2013 Porsche Diesel And Hybrid Pricing Announced

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2013 Porsche Cayenne Diesel

2013 Porsche Cayenne Diesel

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If you're in the market for a luxury or sports car, regular diesels and hybrids like the Volkswagen Jetta or Toyota Prius are unlikely to be on your list.

Porsches might, however--and those still wanting to save a few dimes on gas or pump out just a little less emissions into the atmosphere may be interested in the Cayenne Diesel and Hybrid SUVs, or the Panamera Hybrid luxury sedan.

2013 pricing has been announced for each model, and it's the 2013 Porsche Cayenne Diesel that'll get you better gas mileage for the least money.

Starting at $55,750 plus $950 destination charge, the Cayenne Diesel's 3.0-liter, six-cylinder engine will get you 23 miles to every gallon of diesel. That stretches to a respectable 29 mpg at highway speeds.

Better still is the Panamera S Hybrid, though you pay for the privilege. The luxury sedan manages 25 mpg combined and 30 on the highway, with prices starting at $96,150, plus $975 destination.

In the middle, the Cayenne S Hybrid starts from $69,850 plus $950 destination fee, and official EPA combined economy reaches 21 mpg. You'll likely be buying this one for the badge alone, since there are certainly more efficient hybrid SUVs out there--the 2013 Lexus RX 450h gets a 29 mpg combined rating, in all-wheel drive trim. The plug-in Cayenne can't come soon enough...

Porche's hybrid line-up doesn't stop at SUVs and luxury sedans, however.

Also present on the price list is the 2014 Porsche 918 Spyder. The plug-in hybrid supercar will be the world's most expensive hybrid when it goes on sale, with an eye-watering price tag of $845,000.

Hugely powerful and hugely fast, the 918 is rumored to deliver economy of up to 78 mpg--though admittedly it isn't the most accessible of green vehicles...

Still, for those with even more green to spend, there's always the Weissach Package--less weight and even more performance. You'd better sit down for the price--$929,000.

After that, $56,000 of Cayenne sounds quite reasonable...


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Comments (8)
  1. More greenwashing for vehicles that are not even close to being green. Also, as usual, the 78 mpg claim should be read as 78mpgBS because it is not going to let you travel 78 mile based on the energy in a gallon of gasoline.

  2. Love the Panamera, but would never buy one unless it came with a manual transmission, which it does not.

  3. Panamera is possibly the worlds ugliest vehicle (except when viewed directly from the front).

    Hopefully Porsche will fix that in the next redesign.

  4. We will just have to agree to disagree on that one: I find most of the cars for American market to be horribly ugly, and prefer contemporary, futuristic European design to the bland "econoboxes" we are stuck with here. We are stuck with what I term "designer vomit", vehicles designed by committees rather than artists.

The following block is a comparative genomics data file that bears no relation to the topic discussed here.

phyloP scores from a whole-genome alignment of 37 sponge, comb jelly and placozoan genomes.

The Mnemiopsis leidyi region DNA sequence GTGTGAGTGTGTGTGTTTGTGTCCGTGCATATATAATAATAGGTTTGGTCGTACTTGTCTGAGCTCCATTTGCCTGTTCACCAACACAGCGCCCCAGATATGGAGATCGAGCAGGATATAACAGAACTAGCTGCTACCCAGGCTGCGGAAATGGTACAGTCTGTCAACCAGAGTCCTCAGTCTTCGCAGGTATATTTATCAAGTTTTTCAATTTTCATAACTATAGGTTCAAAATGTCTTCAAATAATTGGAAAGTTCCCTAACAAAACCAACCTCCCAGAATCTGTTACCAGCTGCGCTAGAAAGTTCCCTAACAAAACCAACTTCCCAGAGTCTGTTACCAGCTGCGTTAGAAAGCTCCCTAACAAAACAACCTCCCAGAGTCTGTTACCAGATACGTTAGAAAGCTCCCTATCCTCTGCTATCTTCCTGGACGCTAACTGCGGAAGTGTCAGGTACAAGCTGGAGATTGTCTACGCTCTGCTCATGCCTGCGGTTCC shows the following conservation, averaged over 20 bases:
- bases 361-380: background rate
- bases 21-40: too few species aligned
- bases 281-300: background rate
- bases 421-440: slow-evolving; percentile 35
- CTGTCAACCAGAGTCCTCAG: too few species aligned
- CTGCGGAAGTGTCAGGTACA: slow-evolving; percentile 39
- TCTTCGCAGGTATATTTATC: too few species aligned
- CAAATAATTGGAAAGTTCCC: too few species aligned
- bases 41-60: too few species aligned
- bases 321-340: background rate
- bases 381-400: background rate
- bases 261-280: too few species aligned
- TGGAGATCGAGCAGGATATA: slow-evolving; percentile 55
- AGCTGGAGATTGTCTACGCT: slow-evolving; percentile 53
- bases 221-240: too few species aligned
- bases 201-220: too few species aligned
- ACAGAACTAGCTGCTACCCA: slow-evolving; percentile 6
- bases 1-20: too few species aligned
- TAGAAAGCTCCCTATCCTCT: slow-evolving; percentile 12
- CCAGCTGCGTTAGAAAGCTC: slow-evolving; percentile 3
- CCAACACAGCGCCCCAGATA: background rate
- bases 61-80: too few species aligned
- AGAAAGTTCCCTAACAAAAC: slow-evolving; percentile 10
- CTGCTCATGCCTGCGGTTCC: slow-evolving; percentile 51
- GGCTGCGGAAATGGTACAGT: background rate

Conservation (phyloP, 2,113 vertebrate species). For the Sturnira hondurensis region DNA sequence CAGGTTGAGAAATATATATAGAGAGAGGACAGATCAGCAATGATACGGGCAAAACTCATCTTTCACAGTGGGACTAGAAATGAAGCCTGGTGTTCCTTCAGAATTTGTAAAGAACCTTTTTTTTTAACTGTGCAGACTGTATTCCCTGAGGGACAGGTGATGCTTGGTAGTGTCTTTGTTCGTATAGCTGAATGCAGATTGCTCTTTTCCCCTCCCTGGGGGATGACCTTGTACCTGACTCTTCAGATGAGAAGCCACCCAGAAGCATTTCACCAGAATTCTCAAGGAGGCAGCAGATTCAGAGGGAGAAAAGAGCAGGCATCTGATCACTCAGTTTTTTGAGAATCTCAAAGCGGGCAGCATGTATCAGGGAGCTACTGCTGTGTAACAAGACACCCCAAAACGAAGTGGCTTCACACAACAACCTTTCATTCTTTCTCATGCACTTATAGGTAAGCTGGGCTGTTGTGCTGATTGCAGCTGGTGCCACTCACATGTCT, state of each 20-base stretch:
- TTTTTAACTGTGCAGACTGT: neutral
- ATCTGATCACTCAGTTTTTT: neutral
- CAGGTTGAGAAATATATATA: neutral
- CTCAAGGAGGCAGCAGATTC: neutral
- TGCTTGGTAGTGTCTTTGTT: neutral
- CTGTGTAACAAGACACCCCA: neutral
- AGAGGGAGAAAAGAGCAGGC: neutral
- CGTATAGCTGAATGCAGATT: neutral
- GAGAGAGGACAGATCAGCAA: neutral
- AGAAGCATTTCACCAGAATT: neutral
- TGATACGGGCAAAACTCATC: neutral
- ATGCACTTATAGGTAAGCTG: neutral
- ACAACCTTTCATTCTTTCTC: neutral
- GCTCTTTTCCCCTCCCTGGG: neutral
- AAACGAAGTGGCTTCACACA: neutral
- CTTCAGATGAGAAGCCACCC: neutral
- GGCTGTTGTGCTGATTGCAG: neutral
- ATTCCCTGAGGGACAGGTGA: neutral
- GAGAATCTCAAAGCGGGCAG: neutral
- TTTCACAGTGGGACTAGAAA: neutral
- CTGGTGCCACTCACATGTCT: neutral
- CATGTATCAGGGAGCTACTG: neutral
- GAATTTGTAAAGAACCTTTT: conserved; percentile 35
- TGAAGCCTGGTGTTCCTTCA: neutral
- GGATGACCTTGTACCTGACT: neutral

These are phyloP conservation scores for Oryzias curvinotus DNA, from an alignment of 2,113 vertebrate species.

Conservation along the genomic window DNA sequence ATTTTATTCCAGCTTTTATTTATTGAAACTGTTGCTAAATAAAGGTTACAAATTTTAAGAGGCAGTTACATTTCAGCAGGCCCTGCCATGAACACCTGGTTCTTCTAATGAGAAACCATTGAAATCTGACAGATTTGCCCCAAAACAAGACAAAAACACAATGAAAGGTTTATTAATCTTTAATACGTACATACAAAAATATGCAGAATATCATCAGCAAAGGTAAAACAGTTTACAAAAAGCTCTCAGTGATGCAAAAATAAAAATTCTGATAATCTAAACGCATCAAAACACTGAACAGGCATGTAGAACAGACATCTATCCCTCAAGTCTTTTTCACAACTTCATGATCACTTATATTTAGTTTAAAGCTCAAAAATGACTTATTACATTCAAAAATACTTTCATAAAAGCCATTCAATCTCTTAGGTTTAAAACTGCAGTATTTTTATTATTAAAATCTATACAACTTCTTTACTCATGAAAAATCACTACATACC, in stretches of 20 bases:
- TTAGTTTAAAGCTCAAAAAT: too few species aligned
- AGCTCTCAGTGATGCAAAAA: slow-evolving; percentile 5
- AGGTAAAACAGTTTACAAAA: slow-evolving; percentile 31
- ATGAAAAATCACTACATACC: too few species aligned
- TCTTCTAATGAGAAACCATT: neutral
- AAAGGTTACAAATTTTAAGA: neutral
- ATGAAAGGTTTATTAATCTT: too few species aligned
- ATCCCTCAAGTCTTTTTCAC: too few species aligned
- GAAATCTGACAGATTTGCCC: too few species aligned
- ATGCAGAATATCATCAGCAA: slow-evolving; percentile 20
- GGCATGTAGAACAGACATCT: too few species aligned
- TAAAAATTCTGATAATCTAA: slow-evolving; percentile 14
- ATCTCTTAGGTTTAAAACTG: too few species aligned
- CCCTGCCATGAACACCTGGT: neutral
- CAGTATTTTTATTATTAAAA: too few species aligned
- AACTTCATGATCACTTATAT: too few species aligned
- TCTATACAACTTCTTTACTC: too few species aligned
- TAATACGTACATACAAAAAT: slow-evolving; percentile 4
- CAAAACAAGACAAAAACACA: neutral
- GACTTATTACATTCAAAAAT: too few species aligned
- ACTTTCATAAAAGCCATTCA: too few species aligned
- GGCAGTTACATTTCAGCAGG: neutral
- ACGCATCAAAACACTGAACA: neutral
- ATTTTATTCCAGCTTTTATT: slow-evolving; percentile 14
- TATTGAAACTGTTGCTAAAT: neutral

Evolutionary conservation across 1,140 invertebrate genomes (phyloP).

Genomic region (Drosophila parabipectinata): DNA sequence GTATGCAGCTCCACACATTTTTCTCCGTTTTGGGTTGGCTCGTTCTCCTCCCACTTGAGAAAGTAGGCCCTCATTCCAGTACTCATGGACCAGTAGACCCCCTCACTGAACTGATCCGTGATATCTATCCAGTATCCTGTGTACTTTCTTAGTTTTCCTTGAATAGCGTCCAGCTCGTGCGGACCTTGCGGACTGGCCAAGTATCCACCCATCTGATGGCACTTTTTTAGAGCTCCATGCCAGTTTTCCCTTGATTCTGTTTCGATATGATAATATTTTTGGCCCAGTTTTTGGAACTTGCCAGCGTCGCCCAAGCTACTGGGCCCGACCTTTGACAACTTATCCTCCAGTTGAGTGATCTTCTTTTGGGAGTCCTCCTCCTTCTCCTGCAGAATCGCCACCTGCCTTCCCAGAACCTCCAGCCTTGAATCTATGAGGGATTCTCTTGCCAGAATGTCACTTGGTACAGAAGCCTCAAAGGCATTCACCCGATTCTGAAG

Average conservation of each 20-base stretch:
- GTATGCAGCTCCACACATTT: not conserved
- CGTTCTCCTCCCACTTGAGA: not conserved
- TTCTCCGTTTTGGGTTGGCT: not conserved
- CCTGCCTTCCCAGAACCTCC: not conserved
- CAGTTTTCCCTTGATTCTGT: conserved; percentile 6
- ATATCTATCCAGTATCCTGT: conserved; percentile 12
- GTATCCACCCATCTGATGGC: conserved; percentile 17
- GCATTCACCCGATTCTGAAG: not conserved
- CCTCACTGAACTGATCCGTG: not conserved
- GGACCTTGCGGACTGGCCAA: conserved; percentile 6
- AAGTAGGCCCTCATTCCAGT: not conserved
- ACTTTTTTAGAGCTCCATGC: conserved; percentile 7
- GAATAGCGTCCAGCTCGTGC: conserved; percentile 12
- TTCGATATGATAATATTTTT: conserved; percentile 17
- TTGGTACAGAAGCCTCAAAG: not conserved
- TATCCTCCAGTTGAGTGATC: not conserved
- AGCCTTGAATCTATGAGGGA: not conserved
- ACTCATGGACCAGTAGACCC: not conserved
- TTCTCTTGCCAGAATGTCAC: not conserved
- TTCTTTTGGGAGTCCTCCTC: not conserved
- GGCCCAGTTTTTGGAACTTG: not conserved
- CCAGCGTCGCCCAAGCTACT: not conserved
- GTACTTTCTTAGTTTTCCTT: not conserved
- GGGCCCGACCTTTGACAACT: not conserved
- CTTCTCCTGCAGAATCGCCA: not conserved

5. "More greenwashing for vehicles that are not even close to being green."

    Oh, and electric vehicle batteries, and the electricity produced mostly from coal and nuclear power is "green"?

    Sorry, but what you wrote is pure propaganda.

  6. "electricity produced mostly from coal and nuclear power "

    That depends on where you live. You can always offset the electricity source with "green" power, but you can't do that with your gas and diesel. Not to mention efficiency of electric powertrain which is 2x to 3x more efficient.

    Also, the gas/diesel that you are using also require electricity to refine and distribute.

  7. "That depends on where you live. You can always offset the electricity source with "green" power, but you can't do that with your gas and diesel."

    That is technically incorrect: I could, given enough time, design and build a sterling engine powered by the Sun, which would generate electricity.

    I could then use the stored electricity to produce biodiesel out of organic waste and food scraps, even cooking oil. People throw so much food and used cooking oil away and pollute the environment, it is a terrible, terrible waste and harm to the environment. This way, the waste could be put to use.

  8. This are large, heavy, performance-driven machines that cannot be made "green" by simply sticking an alternative powertrain in them.

    As for EVs, most are more reasonably sized vehicles capable of being powered by the sun using solar panels (such as I happen to have on the roof of my home.)

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